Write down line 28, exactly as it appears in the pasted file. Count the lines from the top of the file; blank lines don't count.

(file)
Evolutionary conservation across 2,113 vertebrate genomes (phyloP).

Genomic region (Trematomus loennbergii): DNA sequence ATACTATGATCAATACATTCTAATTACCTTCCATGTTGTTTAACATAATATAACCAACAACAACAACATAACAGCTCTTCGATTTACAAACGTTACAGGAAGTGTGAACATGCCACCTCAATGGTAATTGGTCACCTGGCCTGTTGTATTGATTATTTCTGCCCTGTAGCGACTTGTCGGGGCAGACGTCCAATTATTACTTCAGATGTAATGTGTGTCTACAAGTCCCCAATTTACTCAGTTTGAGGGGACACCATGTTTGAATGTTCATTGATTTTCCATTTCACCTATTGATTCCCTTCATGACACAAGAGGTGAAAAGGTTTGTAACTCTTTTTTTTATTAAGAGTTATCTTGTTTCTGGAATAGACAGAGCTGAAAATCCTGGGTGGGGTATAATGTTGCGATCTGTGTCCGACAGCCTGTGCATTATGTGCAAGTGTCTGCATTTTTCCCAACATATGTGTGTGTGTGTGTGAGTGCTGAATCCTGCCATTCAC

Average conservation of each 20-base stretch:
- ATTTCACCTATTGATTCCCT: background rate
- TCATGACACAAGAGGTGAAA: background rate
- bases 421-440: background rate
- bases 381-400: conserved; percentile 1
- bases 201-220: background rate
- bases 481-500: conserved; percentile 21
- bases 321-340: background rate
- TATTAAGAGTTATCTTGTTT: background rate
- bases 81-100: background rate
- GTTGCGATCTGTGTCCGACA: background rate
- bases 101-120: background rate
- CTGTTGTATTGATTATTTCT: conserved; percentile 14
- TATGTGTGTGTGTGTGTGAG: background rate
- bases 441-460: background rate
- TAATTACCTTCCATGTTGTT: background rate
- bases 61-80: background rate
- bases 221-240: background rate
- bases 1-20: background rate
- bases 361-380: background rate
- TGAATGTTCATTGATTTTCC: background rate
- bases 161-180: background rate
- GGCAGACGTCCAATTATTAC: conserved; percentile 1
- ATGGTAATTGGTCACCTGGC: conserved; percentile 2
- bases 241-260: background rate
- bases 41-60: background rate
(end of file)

- bases 41-60: background rate